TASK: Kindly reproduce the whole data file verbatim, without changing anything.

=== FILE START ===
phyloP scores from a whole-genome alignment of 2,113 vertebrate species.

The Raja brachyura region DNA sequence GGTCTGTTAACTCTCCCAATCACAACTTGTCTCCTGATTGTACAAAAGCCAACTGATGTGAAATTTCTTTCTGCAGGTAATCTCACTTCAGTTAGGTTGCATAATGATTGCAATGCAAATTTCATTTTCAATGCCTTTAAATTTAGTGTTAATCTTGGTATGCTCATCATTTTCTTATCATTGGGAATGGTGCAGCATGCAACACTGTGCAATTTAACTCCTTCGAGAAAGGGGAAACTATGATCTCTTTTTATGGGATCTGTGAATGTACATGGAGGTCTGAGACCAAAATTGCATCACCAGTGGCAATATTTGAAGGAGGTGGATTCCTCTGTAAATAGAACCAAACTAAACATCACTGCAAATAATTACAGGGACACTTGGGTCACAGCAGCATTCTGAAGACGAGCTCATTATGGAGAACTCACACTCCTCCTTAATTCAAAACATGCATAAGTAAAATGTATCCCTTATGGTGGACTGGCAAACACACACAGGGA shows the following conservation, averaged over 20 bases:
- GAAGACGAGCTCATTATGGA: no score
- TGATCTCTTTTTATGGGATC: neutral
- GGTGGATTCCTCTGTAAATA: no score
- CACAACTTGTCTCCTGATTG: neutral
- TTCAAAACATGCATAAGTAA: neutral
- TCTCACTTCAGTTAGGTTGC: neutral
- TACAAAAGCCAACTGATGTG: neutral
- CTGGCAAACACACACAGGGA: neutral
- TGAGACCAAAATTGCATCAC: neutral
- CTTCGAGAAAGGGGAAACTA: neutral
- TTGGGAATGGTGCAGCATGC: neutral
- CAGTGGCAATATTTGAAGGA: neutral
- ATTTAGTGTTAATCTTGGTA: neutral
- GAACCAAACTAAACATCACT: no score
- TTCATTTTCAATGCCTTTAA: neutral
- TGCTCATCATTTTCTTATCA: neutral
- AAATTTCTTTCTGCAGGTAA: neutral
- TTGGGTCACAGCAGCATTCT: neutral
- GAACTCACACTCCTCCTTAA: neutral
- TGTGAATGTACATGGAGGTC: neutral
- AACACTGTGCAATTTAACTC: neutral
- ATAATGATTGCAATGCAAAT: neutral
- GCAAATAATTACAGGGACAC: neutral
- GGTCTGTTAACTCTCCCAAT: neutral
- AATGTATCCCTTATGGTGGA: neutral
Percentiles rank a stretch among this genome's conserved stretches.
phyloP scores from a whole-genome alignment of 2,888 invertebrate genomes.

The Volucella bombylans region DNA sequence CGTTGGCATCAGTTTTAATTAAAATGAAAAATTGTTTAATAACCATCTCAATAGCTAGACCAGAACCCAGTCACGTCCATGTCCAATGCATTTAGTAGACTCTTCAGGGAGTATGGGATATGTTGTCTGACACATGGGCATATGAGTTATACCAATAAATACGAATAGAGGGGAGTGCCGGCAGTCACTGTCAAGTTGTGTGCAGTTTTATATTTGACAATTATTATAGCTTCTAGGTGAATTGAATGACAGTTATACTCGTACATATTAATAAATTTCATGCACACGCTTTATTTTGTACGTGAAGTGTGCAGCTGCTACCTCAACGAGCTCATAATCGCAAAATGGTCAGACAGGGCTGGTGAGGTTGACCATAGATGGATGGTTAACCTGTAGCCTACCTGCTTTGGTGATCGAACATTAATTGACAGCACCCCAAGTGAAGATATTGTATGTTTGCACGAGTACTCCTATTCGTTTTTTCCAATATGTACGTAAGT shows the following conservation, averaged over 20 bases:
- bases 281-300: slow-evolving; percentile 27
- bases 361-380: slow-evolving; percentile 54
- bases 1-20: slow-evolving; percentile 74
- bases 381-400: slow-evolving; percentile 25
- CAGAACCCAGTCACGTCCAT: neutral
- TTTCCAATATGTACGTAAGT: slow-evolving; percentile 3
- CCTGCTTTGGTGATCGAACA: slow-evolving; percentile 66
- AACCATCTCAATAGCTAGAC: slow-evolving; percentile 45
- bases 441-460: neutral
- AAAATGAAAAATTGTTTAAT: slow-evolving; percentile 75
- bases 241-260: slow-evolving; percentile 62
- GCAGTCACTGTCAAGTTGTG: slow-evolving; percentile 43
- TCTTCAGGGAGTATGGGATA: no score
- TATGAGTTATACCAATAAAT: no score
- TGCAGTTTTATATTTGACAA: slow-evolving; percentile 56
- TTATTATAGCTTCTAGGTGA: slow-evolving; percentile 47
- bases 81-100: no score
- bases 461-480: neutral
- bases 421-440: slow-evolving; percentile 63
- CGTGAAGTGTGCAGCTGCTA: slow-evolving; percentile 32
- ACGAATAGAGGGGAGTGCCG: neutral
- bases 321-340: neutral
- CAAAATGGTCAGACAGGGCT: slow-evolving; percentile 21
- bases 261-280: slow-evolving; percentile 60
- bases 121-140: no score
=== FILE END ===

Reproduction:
phyloP scores from a whole-genome alignment of 2,113 vertebrate species.

The Raja brachyura region DNA sequence GGTCTGTTAACTCTCCCAATCACAACTTGTCTCCTGATTGTACAAAAGCCAACTGATGTGAAATTTCTTTCTGCAGGTAATCTCACTTCAGTTAGGTTGCATAATGATTGCAATGCAAATTTCATTTTCAATGCCTTTAAATTTAGTGTTAATCTTGGTATGCTCATCATTTTCTTATCATTGGGAATGGTGCAGCATGCAACACTGTGCAATTTAACTCCTTCGAGAAAGGGGAAACTATGATCTCTTTTTATGGGATCTGTGAATGTACATGGAGGTCTGAGACCAAAATTGCATCACCAGTGGCAATATTTGAAGGAGGTGGATTCCTCTGTAAATAGAACCAAACTAAACATCACTGCAAATAATTACAGGGACACTTGGGTCACAGCAGCATTCTGAAGACGAGCTCATTATGGAGAACTCACACTCCTCCTTAATTCAAAACATGCATAAGTAAAATGTATCCCTTATGGTGGACTGGCAAACACACACAGGGA shows the following conservation, averaged over 20 bases:
- GAAGACGAGCTCATTATGGA: no score
- TGATCTCTTTTTATGGGATC: neutral
- GGTGGATTCCTCTGTAAATA: no score
- CACAACTTGTCTCCTGATTG: neutral
- TTCAAAACATGCATAAGTAA: neutral
- TCTCACTTCAGTTAGGTTGC: neutral
- TACAAAAGCCAACTGATGTG: neutral
- CTGGCAAACACACACAGGGA: neutral
- TGAGACCAAAATTGCATCAC: neutral
- CTTCGAGAAAGGGGAAACTA: neutral
- TTGGGAATGGTGCAGCATGC: neutral
- CAGTGGCAATATTTGAAGGA: neutral
- ATTTAGTGTTAATCTTGGTA: neutral
- GAACCAAACTAAACATCACT: no score
- TTCATTTTCAATGCCTTTAA: neutral
- TGCTCATCATTTTCTTATCA: neutral
- AAATTTCTTTCTGCAGGTAA: neutral
- TTGGGTCACAGCAGCATTCT: neutral
- GAACTCACACTCCTCCTTAA: neutral
- TGTGAATGTACATGGAGGTC: neutral
- AACACTGTGCAATTTAACTC: neutral
- ATAATGATTGCAATGCAAAT: neutral
- GCAAATAATTACAGGGACAC: neutral
- GGTCTGTTAACTCTCCCAAT: neutral
- AATGTATCCCTTATGGTGGA: neutral
Percentiles rank a stretch among this genome's conserved stretches.
phyloP scores from a whole-genome alignment of 2,888 invertebrate genomes.

The Volucella bombylans region DNA sequence CGTTGGCATCAGTTTTAATTAAAATGAAAAATTGTTTAATAACCATCTCAATAGCTAGACCAGAACCCAGTCACGTCCATGTCCAATGCATTTAGTAGACTCTTCAGGGAGTATGGGATATGTTGTCTGACACATGGGCATATGAGTTATACCAATAAATACGAATAGAGGGGAGTGCCGGCAGTCACTGTCAAGTTGTGTGCAGTTTTATATTTGACAATTATTATAGCTTCTAGGTGAATTGAATGACAGTTATACTCGTACATATTAATAAATTTCATGCACACGCTTTATTTTGTACGTGAAGTGTGCAGCTGCTACCTCAACGAGCTCATAATCGCAAAATGGTCAGACAGGGCTGGTGAGGTTGACCATAGATGGATGGTTAACCTGTAGCCTACCTGCTTTGGTGATCGAACATTAATTGACAGCACCCCAAGTGAAGATATTGTATGTTTGCACGAGTACTCCTATTCGTTTTTTCCAATATGTACGTAAGT shows the following conservation, averaged over 20 bases:
- bases 281-300: slow-evolving; percentile 27
- bases 361-380: slow-evolving; percentile 54
- bases 1-20: slow-evolving; percentile 74
- bases 381-400: slow-evolving; percentile 25
- CAGAACCCAGTCACGTCCAT: neutral
- TTTCCAATATGTACGTAAGT: slow-evolving; percentile 3
- CCTGCTTTGGTGATCGAACA: slow-evolving; percentile 66
- AACCATCTCAATAGCTAGAC: slow-evolving; percentile 45
- bases 441-460: neutral
- AAAATGAAAAATTGTTTAAT: slow-evolving; percentile 75
- bases 241-260: slow-evolving; percentile 62
- GCAGTCACTGTCAAGTTGTG: slow-evolving; percentile 43
- TCTTCAGGGAGTATGGGATA: no score
- TATGAGTTATACCAATAAAT: no score
- TGCAGTTTTATATTTGACAA: slow-evolving; percentile 56
- TTATTATAGCTTCTAGGTGA: slow-evolving; percentile 47
- bases 81-100: no score
- bases 461-480: neutral
- bases 421-440: slow-evolving; percentile 63
- CGTGAAGTGTGCAGCTGCTA: slow-evolving; percentile 32
- ACGAATAGAGGGGAGTGCCG: neutral
- bases 321-340: neutral
- CAAAATGGTCAGACAGGGCT: slow-evolving; percentile 21
- bases 261-280: slow-evolving; percentile 60
- bases 121-140: no score